In addition, the Iraqi parliament was always free to eject the defense firm from their country.  Is this not the height of legitimate accountability: permitting the indigenous to fire whom we hire?


Worrying over each PMC transgression is like requesting the banishment of the AMA for each failed surgery.  When a drunken contactor shot and killed Adel Abdul-Mahdi’s personal protector, he was fired and flown to the U.S. for trial.  The legal loopholes that PMCs present should not cause us undue concern. 

Contrast this self-audit and regulatory oversight -- under the auspices of the host state, to the slew of U.N. “peacekeeping” scandals (sexual abuse, rape, etc.) in places like Kosovo, Liberia, Sierra Leone, and Guinea.

Hired security firms, on the other hand, have made short work of insurrectionists in Sierra Leone, ensuring their first free elections in a decade; they have assisted the Angolan military to quell a seemingly endless insurgency; and they have come to the aid of Croatians to stop Serbian butchery in its tracks.


Now that Blackwater is leaving Iraq, we can look back at their tactical performance as well.  After an enraged mob hacked four Blackwater agents to bits, hanging their limbs from a Fallujah bridge, a half-dozen contractors proved their grit a week later in Najaf by defending the Coalition Authority’s headquarters, authoritatively mowing down dozens of mask-clad follower’s of Muqtada al Sadr.  Appropriately enough, the exhibition occurred near the world’s largest cemetery.

The Najaf scuffle exemplified the kind of professionalism one would expect from former Army Rangers, Navy SEALs and Green Beret commandos.  Even Blackwater’s most zealous critics have trouble denying its tactical prowess and cost-efficiency; author and counterinsurgency expert Thomas X. Hammes, a vocal opponent of the company, has referred to Blackwater as “an extraordinarily professional organization, and they [do] exactly what they [are] tasked to do.”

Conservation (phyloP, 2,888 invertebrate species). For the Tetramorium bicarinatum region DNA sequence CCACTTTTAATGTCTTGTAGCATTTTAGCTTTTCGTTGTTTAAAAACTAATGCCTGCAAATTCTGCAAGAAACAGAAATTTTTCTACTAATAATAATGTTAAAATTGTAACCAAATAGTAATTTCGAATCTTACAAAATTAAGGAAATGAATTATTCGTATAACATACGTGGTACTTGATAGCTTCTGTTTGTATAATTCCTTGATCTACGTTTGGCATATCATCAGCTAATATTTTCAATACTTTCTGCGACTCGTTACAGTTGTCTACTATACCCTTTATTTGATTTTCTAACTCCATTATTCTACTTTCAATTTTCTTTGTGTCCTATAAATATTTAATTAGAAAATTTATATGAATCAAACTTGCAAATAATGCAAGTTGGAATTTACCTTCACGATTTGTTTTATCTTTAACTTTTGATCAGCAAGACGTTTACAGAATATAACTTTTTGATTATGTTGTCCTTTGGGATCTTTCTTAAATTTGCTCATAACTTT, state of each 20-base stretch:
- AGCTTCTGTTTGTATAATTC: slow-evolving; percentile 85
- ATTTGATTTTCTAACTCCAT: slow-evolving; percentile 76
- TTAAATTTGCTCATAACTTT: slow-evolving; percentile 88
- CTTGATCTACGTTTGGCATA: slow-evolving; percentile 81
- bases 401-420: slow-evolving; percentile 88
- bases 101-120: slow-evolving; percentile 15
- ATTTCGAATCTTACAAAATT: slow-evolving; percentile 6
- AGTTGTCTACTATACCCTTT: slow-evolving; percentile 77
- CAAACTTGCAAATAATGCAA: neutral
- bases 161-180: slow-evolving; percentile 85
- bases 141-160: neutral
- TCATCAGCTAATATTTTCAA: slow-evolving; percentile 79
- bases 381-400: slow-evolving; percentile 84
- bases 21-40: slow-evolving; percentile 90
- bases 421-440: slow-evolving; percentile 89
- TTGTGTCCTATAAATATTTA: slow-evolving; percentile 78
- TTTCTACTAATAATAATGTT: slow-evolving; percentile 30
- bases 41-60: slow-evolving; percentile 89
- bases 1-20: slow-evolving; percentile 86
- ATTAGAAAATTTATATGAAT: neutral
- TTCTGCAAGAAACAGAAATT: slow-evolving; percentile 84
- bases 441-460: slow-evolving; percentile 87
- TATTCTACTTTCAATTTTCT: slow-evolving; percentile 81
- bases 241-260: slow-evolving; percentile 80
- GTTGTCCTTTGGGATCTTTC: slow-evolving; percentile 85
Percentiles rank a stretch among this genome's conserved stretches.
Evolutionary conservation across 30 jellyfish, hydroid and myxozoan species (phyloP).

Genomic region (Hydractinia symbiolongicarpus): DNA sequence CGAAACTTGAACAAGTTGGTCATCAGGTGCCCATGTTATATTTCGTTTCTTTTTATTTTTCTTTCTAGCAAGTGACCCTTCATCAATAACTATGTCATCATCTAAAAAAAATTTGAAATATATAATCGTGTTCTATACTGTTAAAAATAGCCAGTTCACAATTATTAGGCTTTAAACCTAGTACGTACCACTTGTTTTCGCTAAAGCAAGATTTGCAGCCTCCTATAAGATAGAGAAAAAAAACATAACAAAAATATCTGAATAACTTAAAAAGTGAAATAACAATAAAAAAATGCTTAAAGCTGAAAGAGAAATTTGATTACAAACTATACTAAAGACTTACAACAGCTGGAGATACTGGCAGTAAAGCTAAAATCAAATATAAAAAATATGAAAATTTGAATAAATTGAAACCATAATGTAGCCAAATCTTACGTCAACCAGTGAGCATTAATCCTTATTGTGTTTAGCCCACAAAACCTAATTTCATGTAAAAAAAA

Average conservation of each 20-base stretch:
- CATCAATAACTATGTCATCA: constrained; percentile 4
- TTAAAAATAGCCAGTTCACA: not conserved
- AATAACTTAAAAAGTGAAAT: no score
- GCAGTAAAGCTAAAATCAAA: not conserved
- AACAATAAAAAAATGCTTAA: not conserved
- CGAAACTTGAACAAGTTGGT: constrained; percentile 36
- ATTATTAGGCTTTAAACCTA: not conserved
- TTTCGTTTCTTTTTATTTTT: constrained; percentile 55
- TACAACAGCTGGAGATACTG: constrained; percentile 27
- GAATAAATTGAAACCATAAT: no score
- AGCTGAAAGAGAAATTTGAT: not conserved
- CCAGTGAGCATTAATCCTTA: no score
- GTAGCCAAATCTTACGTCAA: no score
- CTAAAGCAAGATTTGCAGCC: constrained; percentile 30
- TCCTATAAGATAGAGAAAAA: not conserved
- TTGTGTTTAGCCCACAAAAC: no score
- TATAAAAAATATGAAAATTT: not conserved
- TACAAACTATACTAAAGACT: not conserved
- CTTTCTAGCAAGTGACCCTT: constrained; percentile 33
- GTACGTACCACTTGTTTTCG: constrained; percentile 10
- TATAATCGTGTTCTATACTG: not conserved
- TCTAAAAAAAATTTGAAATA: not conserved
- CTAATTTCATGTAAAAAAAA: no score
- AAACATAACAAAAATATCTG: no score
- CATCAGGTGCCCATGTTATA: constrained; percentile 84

Blackwater and similar PMCs represent an industrial defense capacity which has repeatedly saved the United States since our inception.  Had Kellogg Brown and Root (KBR, a former subsidiary of Halliburton) not constructed twenty fluid catalytic units or a gaseous diffusion plant, World War II may have lasted well into the 1950s.

What is the military, after all, other than an institution that like many institutions, out-sources many of its responsibilities -- research, testing, investment, construction, etc. -- to profit-making corporations?  And while Western military power alone is not a sufficient barometer of morality, it is a clear indicator of a more proven system that transforms private ingenuity into public necessity, championing innovation and introspection over archaic tradition, and secular inquiry over dogmatic ritual. 


Throughout its time in Iraq, Blackwater embodied this spirit successfully: its company’s employees should be proud of the work they did.